I originally titled this post “My 6-Year-Old Is Obsessed with Makeup and That’s Okay, So You Can Fuck Right Off with Your Judgement (But Please Send Help Because I Don’t Know How to Girl so How Can I Be Expected to Teach Someone Else How to Girl?!?), But it seemed a little lengthy, so I tweaked it. My daughter’s first personal experience with makeup came in the form of a Little Mermaid bath toy. When she was four, her aunt and uncle gifted her a Princess Ariel vanity set which included lipstick, eye shadow, and blush that washed off with water in the tub. She took to it immediately and quickly depleted the supply of makeup. After that, she began to occasionally ask me to put a little bit of my makeup on her before we went somewhere special. I complied with the classic light-colored eye shadows, clear lip glosses, and maybe a little bit of blush combination that mothers indulge their toddlers with. It didn’t seem like long before the requests were not only becoming more frequent but were also accompanied by more specific demands. She wanted more color, more sparkle (who doesn’t, amIright?). She wanted to be able to see the difference when she looked in the mirror.
The summer just before she turned six she started sitting down beside me each day as I applied my makeup, and doing her own using her mismatched collection of pieces accumulated from her figure skating competitions and my drawer of unused stuff. She got pretty competent (with little direction from me), but she was still limited to fairly innocuous colors. About a month after school started, she asked if she could wear makeup to school. I hesitated briefly, because it was freaking kindergarten, but the response I settled on was, “if you are otherwise ready to walk out the door and still have time, THEN you can do your makeup”.
Y’all. We were never late to school again.
———That’s a complete lie. We were late many times, BUT it was rarely her fault. Usually the toddler or the puppy was to blame………
Throughout the school year her interest in makeup waxed and waned. I honestly assumed it would eventually fizzle out completely, so naturally the opposite happened. We are now a few weeks out from the start of first grade, and she has been consistently applying makeup at least once a day, sometimes wiping the slate clean and starting over mid-day, or simply layering on top of her last iteration. She has recently become proficient in applying mascara AT SIX YEARS OLD.
At this point I think it’s important to note that I am not a big makeup person. While my daughter prefers a bolder look, I am an eyeliner, mascara, concealer, and go kinda woman. When the mood strikes me to rock a more daring look, like red lip color, I almost always wipe it off because I’m not confident that I can pull it off. My daughter has no such complex, and I am damn sure not going to give it to her. I can handle the obvious looks in the grocery store from people who don’t approve of letting little girls have so much cosmetic freedom, after all I got plenty of practice when I let her put pink dye in her hair when she was four. But lately, I have been thinking that it is time to have a conversation with her about it, because school is quickly approaching and she is going to have to settle into a regiment that doesn’t require 45 minutes, three makeup remover wipes, and a dozen q-tips. It would also be fantastic if she developed a look that doesn’t leave me anticipating a note from her teacher.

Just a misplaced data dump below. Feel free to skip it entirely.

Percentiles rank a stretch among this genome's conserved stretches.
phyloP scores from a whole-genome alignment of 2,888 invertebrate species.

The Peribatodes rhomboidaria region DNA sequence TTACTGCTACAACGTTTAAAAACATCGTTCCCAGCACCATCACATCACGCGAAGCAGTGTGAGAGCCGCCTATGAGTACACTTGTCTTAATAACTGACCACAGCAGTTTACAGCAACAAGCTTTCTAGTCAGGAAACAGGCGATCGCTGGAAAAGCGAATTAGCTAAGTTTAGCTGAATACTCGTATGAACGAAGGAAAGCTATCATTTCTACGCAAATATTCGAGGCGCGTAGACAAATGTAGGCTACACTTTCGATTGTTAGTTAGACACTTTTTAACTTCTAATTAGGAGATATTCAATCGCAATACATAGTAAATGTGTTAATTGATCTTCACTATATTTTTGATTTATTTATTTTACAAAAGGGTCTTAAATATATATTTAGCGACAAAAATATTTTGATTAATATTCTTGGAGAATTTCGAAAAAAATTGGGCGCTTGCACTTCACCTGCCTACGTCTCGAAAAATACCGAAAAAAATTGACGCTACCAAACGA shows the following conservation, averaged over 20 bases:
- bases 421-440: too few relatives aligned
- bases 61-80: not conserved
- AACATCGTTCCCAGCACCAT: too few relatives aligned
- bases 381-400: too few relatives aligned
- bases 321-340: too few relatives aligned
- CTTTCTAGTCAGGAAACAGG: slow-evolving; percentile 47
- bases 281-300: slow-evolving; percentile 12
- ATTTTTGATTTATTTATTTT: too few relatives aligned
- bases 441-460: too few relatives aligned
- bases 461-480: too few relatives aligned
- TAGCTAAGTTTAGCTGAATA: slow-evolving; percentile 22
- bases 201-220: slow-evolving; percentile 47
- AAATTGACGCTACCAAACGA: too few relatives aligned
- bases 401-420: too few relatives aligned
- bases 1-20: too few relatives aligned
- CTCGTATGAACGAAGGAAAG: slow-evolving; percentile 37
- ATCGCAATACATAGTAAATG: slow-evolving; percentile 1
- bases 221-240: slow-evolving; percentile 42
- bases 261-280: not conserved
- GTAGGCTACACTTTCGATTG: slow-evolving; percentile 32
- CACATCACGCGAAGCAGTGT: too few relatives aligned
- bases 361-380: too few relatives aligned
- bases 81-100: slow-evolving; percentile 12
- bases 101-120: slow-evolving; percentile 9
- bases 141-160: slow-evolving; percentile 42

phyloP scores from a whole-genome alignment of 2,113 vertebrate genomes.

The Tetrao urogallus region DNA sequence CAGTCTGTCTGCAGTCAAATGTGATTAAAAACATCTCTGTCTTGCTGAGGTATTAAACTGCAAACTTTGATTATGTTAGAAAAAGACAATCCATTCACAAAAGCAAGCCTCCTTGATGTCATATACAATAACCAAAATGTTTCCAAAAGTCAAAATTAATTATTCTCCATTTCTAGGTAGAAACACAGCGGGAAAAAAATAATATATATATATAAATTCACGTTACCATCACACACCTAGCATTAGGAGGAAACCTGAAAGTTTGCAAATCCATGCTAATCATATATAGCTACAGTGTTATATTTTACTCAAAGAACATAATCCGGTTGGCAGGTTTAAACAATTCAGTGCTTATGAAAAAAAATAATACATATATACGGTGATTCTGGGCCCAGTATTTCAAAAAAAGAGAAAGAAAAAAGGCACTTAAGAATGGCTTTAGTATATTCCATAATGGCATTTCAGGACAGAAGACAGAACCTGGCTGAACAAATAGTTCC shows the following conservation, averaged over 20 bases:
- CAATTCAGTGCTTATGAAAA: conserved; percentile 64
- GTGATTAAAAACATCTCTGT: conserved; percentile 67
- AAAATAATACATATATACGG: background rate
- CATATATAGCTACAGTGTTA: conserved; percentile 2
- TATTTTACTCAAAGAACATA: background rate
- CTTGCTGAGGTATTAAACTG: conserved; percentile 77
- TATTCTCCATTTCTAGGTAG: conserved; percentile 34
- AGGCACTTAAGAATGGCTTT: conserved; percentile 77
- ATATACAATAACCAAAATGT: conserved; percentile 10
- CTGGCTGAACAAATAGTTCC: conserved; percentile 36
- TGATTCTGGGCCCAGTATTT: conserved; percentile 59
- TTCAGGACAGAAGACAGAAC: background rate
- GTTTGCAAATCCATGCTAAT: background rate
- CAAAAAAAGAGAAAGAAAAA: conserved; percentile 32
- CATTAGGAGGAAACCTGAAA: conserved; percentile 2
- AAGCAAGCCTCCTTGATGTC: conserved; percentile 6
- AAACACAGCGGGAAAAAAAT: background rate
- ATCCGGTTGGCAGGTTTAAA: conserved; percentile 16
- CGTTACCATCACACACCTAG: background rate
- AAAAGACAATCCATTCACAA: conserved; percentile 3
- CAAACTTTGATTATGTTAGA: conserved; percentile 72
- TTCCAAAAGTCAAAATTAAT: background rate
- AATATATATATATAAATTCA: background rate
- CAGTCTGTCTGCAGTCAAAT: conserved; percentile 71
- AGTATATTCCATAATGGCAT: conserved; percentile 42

I started researching ways to talk to young girls about makeup and was disappointed in the results that I found. Most were geared toward parents of preteens and teens. The ones that did address younger kids generally took the position that makeup should be allowed rarely, if ever, at before middle school. This is not the approach that I am choosing to take with my daughter. I refuse to die on this hill, and I have no desire to add to the allure of makeup by forbidding it. She likes makeup. Since she was very young, she has had a unique style of dressing and her favorite activities have always been the kind that mean I find beads and glitter in every corner of the house. Makeup honestly seems like a natural progression in her creative journey of self-expression, and I see no reason not to embrace it. Her face is a canvas, and she is exploring different ways to make her art. The results of these experiments vary from tasteful to Mimi junior, but she is figuring out what she likes and I am not going to discourage that process.
What I would like to do, however, is ensure that she maintains a healthy relationship with makeup. I never want her to wear it for anyone but herself. I want her to be comfortable in her own skin without it. I also want her to understand that there is a difference between competition/performance makeup and everyday makeup. Multiple layers of glitter and mascara look great from the bleachers of an ice rink, but are not necessarily appropriate for school. These are the topics I would like to cover with her, but they are delicate and the internet is not offering the guidance I am looking for. In this case I am going to have to use my own words and hope for the best. I’ll keep you posted.
The mom who lets her kid dye her hair pink and wear makeup